The Deadlift

At the beginning of this year, I began dead lifting.  If you are unfamiliar with this move, I will explain. It’s deceptively simple: you grab a heavy weight on the ground and stand up.  When done correctly, it works nearly every major muscle in your body.  It lets you function with bad knees, a bad lower back.  It can prevent a bad back. When done incorrectly, it can destroy you.

At the time, almost no one in my gym dead lifted. I got my instructions from books and YouTube, and strained to see past others to check my form in the mirror.  I went to forums to ask questions and get assistance.  I started with bare barbell (45#) feeling the difference between “right” and “this is going to hurt my back if I continue.”

The idea of the dead lift as an important part of weight lifting finally started to filter into the gym, and more and more people would perform them. I would applaud when I saw a young man performing that move with perfect form.  A well-performed dead lift is a thing a beauty.  Today, rarely a day goes by when I do not witness someone trying this exercise.  This includes women.  Women come back and pick up the 20# or 30# bar and go through the movements for their 3 sets of 15 reps.

Did I mention?  Last time I lifted, I set a personal record of 135#. Yes, it’s taken me the better part of 9 months.    While I’m happy to see women embracing an important exercise – I truly wish that they would push themselves to actually work harder when they do it. It’s not uncommon to hear men -and women who strength train- joke about women using “pink Barbie weights”.  A women doing deadlifts with 20# is as sad.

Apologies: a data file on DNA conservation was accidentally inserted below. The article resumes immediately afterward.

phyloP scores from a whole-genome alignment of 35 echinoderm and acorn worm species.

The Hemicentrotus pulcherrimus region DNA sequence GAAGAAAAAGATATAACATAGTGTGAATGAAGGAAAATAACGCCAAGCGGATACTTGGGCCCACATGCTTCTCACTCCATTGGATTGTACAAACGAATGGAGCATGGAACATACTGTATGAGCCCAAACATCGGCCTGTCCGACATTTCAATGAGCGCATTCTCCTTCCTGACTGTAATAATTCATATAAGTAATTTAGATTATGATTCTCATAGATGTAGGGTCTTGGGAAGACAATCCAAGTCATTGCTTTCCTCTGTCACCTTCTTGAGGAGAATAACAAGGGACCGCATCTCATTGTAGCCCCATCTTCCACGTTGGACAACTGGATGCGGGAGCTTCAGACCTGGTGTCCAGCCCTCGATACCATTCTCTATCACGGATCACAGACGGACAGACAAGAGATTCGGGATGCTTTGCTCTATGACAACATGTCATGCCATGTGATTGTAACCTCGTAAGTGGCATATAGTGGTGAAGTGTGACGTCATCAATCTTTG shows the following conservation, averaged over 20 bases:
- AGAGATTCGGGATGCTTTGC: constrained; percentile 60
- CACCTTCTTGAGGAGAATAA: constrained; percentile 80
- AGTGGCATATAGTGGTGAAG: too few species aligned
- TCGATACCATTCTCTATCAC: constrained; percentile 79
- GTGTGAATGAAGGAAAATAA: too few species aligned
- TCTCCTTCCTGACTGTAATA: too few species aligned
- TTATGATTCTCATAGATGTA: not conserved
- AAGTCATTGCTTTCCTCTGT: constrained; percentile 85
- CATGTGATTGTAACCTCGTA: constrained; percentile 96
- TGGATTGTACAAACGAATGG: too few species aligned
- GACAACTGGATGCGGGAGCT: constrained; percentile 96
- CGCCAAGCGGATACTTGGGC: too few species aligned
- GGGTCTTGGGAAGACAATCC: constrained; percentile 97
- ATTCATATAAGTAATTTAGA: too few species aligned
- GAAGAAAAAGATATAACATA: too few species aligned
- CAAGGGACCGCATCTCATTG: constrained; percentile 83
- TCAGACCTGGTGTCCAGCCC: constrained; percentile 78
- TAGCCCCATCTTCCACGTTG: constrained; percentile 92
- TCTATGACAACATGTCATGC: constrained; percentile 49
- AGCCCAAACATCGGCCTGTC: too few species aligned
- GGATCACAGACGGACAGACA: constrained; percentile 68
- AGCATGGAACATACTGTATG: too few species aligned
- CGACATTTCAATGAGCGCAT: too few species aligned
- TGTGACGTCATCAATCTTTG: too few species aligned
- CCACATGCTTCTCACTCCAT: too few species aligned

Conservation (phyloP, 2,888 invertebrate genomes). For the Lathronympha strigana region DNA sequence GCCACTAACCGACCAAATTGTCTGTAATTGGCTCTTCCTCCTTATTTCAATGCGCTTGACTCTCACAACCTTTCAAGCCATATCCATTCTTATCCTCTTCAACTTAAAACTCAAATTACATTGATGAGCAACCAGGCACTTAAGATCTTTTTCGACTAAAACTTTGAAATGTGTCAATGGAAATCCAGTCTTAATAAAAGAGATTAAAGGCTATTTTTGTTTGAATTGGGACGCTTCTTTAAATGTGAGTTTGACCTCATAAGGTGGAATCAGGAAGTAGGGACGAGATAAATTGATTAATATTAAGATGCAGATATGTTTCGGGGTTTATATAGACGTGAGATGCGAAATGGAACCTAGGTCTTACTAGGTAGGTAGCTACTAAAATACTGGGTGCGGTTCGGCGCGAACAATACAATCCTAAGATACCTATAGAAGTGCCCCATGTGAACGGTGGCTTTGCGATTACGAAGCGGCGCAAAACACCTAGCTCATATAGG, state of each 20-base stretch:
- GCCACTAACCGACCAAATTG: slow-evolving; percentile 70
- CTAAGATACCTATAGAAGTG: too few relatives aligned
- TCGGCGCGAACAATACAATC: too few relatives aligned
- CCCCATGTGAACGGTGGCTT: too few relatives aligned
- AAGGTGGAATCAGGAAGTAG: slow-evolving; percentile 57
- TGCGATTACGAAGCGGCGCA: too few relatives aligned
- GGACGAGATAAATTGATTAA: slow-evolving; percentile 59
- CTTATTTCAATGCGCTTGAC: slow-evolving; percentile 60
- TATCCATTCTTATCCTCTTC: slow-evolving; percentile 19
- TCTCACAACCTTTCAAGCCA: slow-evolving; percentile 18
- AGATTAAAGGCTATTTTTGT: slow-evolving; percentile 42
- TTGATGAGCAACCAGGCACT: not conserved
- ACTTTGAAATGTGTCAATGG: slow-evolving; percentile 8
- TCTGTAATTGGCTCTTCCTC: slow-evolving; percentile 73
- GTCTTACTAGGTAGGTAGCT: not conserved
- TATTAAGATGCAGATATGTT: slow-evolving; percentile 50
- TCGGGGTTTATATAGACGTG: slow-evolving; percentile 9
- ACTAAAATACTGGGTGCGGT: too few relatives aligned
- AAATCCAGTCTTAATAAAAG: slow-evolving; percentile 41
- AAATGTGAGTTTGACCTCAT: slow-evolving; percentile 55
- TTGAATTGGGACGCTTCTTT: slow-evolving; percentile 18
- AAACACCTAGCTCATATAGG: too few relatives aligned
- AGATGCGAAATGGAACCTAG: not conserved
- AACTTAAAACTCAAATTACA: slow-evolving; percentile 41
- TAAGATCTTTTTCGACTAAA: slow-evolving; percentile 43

I think FOR WOMEN deadlifting is perhaps the most important weight lifting exercise that they can do.  Why?

  1. As I said earlier, it is a full-body workout that hits every major muscle group.
  2. Think about how you spend your day: picking up and carrying children, pets, groceries, clothes, etc.  Imagine one exercise that when you do it regularly prepares you for your every day life -and makes the repetition of those movements easier.
  3. As a full-body exercise, this also stresses the major bones in our body-causing them to lay down more calcium and grow stronger.  This would include the lower back, hips, shoulders, thighs.  Exactly the bones that weaken in osteoporosis.

Do you Dead?  Will you consider it in the future?


3 responses to “The Deadlift

  1. Hi Deb!

    I do Dead lifts, and it’s definitely one of my favorites.

    When my workouts are starting to bore me and I’m not seeing results anymore, I alternate between a dead lift day (with some other exercises), a rest day, a squat day (with some other exercises), and it always jolts my body back on track!

    I have incredibly bad posture, and I’m convinced that dead lifts helped with that by strengthening my back, and I actually pick heavy things up without hurting myself anymore (lol).

  2. Yes, I dead lift, but not as heavy as you! Just curious: have you seen any changes in your body that you attribute to dead lifting?

  3. Not enough women do these.

    hell ID NEVER have started if I didnt lift with my husband whos a deadlifting MACHINE :)

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